Posted on 2023-09-20 02:01:12 by Sathish


    Indocyanine green is also known as the florescent dye. This dye is injected intravenously 45 minutes before surgery. It is actually the one that helps light the path for better and real-time identification of the biliary anatomy during Laparoscopic Cholecystectomy. There is a florescent imaging system that is usually used together with a laparoscope. The system must have a lighting system that provides light for both infrared and xenon rays. Indocyanine green acts as an imaging agent, which is sterile, water soluble, and has a peak spectral absorption averaging at 805 nm. It does not undergo enterohepatic recirculation. It only stays in the bile for about 8 minutes after injection. The removal of ICG depends on several factors, including the blood flow of the liver, biliary excretion, and parenchymal cellular function. It is contraindicated in those having iodine toxicity and better to avoid in pregnant or post-partum ladies.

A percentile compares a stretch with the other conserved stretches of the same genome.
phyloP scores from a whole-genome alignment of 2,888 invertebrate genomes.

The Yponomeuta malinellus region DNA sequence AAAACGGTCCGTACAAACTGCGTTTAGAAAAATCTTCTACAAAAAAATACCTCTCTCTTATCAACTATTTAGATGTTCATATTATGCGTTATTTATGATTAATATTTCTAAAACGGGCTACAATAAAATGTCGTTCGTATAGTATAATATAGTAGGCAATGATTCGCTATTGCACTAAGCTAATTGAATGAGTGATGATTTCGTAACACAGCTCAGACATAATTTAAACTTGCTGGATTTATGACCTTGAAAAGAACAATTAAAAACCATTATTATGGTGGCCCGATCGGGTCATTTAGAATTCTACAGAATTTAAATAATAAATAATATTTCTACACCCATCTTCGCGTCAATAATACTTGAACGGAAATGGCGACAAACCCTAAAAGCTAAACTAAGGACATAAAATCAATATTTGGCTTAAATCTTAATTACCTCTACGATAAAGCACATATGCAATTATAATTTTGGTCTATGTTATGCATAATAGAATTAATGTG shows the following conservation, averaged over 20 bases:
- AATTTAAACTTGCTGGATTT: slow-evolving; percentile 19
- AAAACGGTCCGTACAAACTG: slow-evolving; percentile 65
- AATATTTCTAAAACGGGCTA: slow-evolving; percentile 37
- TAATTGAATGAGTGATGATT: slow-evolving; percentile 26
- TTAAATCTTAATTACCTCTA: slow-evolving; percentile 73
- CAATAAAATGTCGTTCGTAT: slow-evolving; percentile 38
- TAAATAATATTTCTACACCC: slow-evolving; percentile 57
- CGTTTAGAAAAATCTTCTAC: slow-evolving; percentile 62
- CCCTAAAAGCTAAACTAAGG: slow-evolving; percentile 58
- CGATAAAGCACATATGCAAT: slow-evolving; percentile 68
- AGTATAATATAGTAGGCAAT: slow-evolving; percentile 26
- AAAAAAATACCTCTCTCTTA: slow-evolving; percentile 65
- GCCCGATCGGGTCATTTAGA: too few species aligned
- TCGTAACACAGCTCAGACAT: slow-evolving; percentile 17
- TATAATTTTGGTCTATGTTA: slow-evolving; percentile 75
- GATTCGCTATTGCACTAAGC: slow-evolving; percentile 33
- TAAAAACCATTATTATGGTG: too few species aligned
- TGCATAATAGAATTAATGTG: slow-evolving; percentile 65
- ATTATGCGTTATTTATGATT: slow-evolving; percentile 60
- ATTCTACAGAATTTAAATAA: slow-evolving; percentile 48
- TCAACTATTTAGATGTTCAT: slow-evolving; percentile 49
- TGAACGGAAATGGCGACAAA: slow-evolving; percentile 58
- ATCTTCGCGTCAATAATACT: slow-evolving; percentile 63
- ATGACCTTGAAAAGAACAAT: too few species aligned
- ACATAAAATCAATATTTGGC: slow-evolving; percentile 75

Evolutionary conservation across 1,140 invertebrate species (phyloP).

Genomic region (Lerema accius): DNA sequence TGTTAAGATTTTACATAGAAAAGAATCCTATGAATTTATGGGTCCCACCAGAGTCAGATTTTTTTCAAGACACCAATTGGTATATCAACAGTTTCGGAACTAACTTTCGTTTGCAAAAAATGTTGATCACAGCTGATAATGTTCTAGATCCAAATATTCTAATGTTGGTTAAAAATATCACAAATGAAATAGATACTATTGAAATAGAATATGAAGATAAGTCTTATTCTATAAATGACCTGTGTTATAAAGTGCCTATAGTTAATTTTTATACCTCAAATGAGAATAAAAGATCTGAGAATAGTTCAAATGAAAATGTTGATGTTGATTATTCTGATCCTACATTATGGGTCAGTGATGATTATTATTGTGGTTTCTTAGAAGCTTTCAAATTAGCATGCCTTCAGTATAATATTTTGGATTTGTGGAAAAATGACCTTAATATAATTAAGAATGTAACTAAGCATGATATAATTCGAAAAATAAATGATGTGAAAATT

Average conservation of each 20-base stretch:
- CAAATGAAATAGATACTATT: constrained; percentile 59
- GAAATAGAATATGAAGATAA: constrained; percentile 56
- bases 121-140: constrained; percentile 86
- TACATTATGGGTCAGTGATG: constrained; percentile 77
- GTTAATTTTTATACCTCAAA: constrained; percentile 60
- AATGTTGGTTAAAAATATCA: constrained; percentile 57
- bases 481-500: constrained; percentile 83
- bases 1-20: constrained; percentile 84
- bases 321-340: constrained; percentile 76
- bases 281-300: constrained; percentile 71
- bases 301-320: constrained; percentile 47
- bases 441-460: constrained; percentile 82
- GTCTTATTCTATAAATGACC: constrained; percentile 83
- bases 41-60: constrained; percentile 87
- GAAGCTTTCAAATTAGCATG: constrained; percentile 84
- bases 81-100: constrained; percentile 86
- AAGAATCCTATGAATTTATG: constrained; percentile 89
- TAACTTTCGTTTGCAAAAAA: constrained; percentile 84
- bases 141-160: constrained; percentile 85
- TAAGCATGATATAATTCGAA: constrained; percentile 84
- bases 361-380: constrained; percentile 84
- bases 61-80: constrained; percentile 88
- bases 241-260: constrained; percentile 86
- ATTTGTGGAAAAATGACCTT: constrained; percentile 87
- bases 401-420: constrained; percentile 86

Apart from its role to analyse the extrahepatic biliary anatomy better, thus reducing the incidence of bile duct injury, it also plays a role in identifying the anatomic structure in a quick manner, thereby reducing the time used in performing the procedure of cholangiography and hence also shortening the entire duration of surgery. There is also no need to bring onboard additional equipment and manpower, especially the radiological personnel for X-ray examination. The technique of ICG also plays a role as a teaching tool for practitioners who are able to identify the relevant extrahepatic structures in almost every patient. This makes them experienced with the procedure that makes it easier for them to perform future procedure. It does not require X-ray; thus no one is exposed to radiation. The ICG that is used is usually safe and does not cause any adverse reaction in patients. It is also cost-effective.

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